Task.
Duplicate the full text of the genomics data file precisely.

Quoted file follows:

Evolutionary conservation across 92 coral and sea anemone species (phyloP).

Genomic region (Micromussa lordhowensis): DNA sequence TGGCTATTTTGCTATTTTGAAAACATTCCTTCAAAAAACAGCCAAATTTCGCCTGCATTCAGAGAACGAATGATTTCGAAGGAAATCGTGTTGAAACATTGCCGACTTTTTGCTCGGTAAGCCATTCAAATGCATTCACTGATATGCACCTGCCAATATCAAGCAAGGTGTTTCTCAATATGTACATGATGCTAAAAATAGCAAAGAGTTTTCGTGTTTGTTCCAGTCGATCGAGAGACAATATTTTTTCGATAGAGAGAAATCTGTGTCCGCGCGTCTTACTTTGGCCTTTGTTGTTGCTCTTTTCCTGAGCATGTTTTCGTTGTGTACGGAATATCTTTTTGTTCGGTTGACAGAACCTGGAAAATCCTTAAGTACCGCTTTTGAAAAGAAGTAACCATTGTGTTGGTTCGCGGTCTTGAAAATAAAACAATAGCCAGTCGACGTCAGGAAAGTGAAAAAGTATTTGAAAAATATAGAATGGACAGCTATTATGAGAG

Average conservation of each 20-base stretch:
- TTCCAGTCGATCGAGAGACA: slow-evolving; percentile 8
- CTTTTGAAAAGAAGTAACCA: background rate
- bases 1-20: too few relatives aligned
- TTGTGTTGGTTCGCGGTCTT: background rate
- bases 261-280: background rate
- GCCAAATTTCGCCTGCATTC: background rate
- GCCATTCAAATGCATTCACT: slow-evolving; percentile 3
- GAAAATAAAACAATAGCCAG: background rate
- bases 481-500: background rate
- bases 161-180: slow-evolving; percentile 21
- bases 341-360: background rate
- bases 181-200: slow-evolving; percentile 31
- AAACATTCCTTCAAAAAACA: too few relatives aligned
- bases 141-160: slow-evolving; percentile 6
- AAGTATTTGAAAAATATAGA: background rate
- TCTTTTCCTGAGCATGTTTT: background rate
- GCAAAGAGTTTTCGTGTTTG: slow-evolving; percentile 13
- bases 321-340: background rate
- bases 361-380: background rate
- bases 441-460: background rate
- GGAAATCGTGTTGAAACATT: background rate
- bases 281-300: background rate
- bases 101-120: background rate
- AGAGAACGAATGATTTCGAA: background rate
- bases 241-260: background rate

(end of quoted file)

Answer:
Evolutionary conservation across 92 coral and sea anemone species (phyloP).

Genomic region (Micromussa lordhowensis): DNA sequence TGGCTATTTTGCTATTTTGAAAACATTCCTTCAAAAAACAGCCAAATTTCGCCTGCATTCAGAGAACGAATGATTTCGAAGGAAATCGTGTTGAAACATTGCCGACTTTTTGCTCGGTAAGCCATTCAAATGCATTCACTGATATGCACCTGCCAATATCAAGCAAGGTGTTTCTCAATATGTACATGATGCTAAAAATAGCAAAGAGTTTTCGTGTTTGTTCCAGTCGATCGAGAGACAATATTTTTTCGATAGAGAGAAATCTGTGTCCGCGCGTCTTACTTTGGCCTTTGTTGTTGCTCTTTTCCTGAGCATGTTTTCGTTGTGTACGGAATATCTTTTTGTTCGGTTGACAGAACCTGGAAAATCCTTAAGTACCGCTTTTGAAAAGAAGTAACCATTGTGTTGGTTCGCGGTCTTGAAAATAAAACAATAGCCAGTCGACGTCAGGAAAGTGAAAAAGTATTTGAAAAATATAGAATGGACAGCTATTATGAGAG

Average conservation of each 20-base stretch:
- TTCCAGTCGATCGAGAGACA: slow-evolving; percentile 8
- CTTTTGAAAAGAAGTAACCA: background rate
- bases 1-20: too few relatives aligned
- TTGTGTTGGTTCGCGGTCTT: background rate
- bases 261-280: background rate
- GCCAAATTTCGCCTGCATTC: background rate
- GCCATTCAAATGCATTCACT: slow-evolving; percentile 3
- GAAAATAAAACAATAGCCAG: background rate
- bases 481-500: background rate
- bases 161-180: slow-evolving; percentile 21
- bases 341-360: background rate
- bases 181-200: slow-evolving; percentile 31
- AAACATTCCTTCAAAAAACA: too few relatives aligned
- bases 141-160: slow-evolving; percentile 6
- AAGTATTTGAAAAATATAGA: background rate
- TCTTTTCCTGAGCATGTTTT: background rate
- GCAAAGAGTTTTCGTGTTTG: slow-evolving; percentile 13
- bases 321-340: background rate
- bases 361-380: background rate
- bases 441-460: background rate
- GGAAATCGTGTTGAAACATT: background rate
- bases 281-300: background rate
- bases 101-120: background rate
- AGAGAACGAATGATTTCGAA: background rate
- bases 241-260: background rate